Bonus for ministers, peanuts for most?

by Leong Sze Hian


I refer to the report “Budget 2011: Higher pay for civil servants this year” (Channel News Asia, Mar 2).It states that:

“Senior officers will also get the maximum GDP Bonus this year, with some getting as much as eight months’ pay”.

Does this mean that some ministers, senior ministers-of-state, ministers of state, parliamentary secretaries, etc, may get as much as eight months pay?

Growth regardless of the outcome to ordinary Singaporeans?

One of the primary reasons that caused the last global financial crisis in 2008/2009, was that decision makers in financial services were given incentives and huge bonuses to chase after profits, regardless of the risks.

By aligning senior civil servants’ pay to GDP growth, are we not in a way, going down the same path?

After two years of negative wage growth in 2008 and 2009, last year’s real median wage growth was only 0.5 per cent.

Last year’s real median household income growth was also only 0.3 per cent.

So, whilst half of Singaporean workers had a real pay increase of less than 0.5 per cent last year, senior officers who already earn millions, may get up to eight months’ bonus?

What about junior officers?

As to “GDP Bonus is zero if GDP growth is two per cent or below, but accounts for a maximum of one-quarter of the annual salary of senior officers, or eight months, when the GDP growth exceeds 10 per cent”, does it mean that only senior officers can get a maximum of one quarter of the annual salary, or eight months?

What is the maximum or number of months that junior officers and officers can get?

Is there something wrong with the statement “After two years of not getting the GDP Bonus, which had amounted to a 18 to 22.5 per cent reduction in their annual salaries, senior officers will get the maximum rate this year”?

If you did not get a bonus for the last two years, is it a reduction in your annual salary? If so, why call it a bonus then? Isn’t a bonus for good performance, rather than be viewed as an annual salary entitlement?

Align bonus to wage growth

I would like to suggest that the bonus of civil servants, particularly senior officers, be aligned in some way to real median wage growth. Otherwise, we may see more of the usual policies of importing more foreigners, as every foreigner contributes to GDP growth – he needs to eat, live somewhere, receives wages, spends money, etc.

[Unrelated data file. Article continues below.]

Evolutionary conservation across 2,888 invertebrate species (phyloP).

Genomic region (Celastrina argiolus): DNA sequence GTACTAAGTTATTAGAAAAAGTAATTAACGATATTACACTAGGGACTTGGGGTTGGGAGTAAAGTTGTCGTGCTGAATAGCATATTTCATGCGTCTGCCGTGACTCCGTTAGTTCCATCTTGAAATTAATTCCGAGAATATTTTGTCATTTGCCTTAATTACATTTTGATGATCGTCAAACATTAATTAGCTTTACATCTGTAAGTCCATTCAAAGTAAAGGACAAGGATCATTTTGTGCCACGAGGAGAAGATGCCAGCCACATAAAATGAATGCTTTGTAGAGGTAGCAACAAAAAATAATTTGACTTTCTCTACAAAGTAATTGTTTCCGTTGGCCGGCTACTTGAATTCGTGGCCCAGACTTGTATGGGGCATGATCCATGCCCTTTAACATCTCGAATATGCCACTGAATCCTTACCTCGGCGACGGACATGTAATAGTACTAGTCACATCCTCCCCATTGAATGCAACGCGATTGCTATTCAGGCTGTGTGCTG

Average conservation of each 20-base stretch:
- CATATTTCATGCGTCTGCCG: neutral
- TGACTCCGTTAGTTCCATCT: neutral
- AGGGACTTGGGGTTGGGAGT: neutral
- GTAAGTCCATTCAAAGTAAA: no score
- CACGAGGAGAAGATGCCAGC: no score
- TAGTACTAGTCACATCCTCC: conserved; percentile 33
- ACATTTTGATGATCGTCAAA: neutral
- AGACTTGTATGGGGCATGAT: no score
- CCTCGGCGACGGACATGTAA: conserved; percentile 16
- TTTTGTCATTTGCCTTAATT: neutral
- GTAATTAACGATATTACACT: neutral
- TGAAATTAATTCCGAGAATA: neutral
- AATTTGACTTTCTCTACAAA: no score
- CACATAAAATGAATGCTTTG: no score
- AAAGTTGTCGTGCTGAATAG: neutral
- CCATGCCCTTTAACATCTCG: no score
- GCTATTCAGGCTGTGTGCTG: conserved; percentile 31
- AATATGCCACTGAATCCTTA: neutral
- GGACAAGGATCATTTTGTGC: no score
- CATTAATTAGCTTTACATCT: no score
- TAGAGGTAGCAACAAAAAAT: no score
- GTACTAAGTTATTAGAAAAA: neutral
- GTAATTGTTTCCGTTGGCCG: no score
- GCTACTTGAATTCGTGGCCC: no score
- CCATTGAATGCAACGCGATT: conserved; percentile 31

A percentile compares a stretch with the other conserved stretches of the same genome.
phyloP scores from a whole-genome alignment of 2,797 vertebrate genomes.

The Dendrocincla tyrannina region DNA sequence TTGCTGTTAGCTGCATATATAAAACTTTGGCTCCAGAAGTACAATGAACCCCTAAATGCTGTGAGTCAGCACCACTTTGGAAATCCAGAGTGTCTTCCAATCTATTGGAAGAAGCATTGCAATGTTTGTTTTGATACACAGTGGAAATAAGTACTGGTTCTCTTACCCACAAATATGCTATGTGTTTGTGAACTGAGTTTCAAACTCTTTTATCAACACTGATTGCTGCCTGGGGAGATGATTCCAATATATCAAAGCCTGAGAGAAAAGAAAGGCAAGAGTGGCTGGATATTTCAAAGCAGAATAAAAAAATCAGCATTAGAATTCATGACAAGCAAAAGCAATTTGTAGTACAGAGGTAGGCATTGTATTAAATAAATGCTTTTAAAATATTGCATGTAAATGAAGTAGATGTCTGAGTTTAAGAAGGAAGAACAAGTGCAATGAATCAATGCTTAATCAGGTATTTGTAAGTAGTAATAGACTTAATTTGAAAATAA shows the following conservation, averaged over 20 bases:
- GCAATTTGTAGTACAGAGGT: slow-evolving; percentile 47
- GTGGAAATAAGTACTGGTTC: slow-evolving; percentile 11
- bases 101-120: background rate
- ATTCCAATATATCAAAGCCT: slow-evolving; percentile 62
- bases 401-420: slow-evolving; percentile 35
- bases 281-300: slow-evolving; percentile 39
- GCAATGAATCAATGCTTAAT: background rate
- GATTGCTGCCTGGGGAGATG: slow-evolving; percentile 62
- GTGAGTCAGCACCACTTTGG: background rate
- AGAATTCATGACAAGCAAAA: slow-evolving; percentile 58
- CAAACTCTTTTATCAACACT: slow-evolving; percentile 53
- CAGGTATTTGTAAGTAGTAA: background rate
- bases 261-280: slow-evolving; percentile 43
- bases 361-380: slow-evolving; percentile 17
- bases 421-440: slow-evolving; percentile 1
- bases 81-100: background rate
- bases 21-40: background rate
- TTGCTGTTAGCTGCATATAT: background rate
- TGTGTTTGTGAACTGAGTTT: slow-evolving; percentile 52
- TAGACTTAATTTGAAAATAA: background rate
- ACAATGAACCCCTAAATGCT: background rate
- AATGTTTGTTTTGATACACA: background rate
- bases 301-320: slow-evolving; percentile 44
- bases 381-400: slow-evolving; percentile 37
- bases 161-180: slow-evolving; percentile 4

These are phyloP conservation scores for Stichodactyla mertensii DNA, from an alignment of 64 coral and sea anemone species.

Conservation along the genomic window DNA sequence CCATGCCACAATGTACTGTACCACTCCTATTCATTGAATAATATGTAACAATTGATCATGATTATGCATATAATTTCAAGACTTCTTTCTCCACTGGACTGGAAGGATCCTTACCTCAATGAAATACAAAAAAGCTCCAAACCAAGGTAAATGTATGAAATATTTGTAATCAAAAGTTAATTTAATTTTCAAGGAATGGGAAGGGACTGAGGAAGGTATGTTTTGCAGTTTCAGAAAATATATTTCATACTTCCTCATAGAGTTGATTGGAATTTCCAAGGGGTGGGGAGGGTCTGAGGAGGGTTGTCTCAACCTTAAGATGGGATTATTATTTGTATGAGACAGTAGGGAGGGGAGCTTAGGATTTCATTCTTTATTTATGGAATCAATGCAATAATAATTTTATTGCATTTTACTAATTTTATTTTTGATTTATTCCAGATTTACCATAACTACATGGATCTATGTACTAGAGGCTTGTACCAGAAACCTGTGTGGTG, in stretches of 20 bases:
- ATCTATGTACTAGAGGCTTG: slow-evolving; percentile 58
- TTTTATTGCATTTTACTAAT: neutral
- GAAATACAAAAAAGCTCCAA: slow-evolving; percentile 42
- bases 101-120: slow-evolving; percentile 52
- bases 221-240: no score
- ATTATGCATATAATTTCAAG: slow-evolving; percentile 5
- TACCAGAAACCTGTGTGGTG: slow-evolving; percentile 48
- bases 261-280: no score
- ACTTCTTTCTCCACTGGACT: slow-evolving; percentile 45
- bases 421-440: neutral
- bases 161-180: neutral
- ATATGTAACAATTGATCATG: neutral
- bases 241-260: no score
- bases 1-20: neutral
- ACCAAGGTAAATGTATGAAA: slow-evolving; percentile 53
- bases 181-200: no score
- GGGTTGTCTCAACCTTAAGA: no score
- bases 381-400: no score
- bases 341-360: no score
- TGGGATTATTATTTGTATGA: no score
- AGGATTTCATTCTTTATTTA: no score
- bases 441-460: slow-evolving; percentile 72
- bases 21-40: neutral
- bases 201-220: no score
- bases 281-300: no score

Other policies that may fuel GDP growth are allowing foreigners to buy and rent property. Thus pushing up property prices and rentals, etc, and contribute to GDP growth, increasing all kinds of fees like medical, transport, foreign worker levies, etc, which will also contribute to GDP growth..

With regard to:

“On Monday, opposition MP Low Thia Khiang had noted in Parliament that estimated salaries for political appointments had gone up about 30 per cent, from $58.3 million in 2010 to $75.7 million in 2011.

Mr Teo said this reflected the design of their pay structure.

He added that no changes had been made since salaries were revised in 2007.”

Is there something wrong with the design of the pay structure of political appointees, when salaries can go up by about 30 per cent in one year?

If you belong to one of the half of households which had real income growth of only 0.3 per cent last year, how would you feel?

If we divide the $75.7 million by the number of political appointees, will Singapore still maintain its leading position as having the highest paid politicians in the world?

To put this increase of $17.4 million in perspective, we are paying just scores of people an amount that is equal to about 29 per cent of the $60 million that we spend in a year under Comcare to help the 39,500 families whose applications for financial assistance were approved last year.

Reasons for resignations?

The article also reported that:

“The civil service was also affected, with resignation rates rising from 3.5 per cent in 2009 to 4.7 per cent in 2010. Among officers in the Management Executive Service, the attrition rate went up as high as 17 per cent among younger graduate officers.”

What was the attrition rate for officers in the Management Executive Service amongst all officers, and among younger graduate officers, in the previous years?

Salary may not be the main reason for people to leave – it could be due to a myriad of reasons, such as the dilemma of implementing policies that continue to cause hardship to Singaporeans, or the futility of not being able to change policies that one may not agree or be able to live with.

Perhaps the caption of two members of parliament’s (MPs) remarks in parliament on 2 March, “Work hard and be rewarded, not ask the heavens” (ST Breaking News, Mar 2) may apply more so to those getting as much as eight months worth of bonuses, rather than ordinary Singaporeans.

On the same day the GDP-linked bonuses were announced, the Minister-in-charge of ageing issues dismissed calls by MPs for the Government to intervene directly on the issue of parental leave and give more financial support for those who care for their elderly parents. (“No govt intervention on parental care”, ST Breaking News, Mar 2)

Will giving parental leave or financial support to those who care for their elderly parents contribute to increasing GDP growth?

I think the answer is no.

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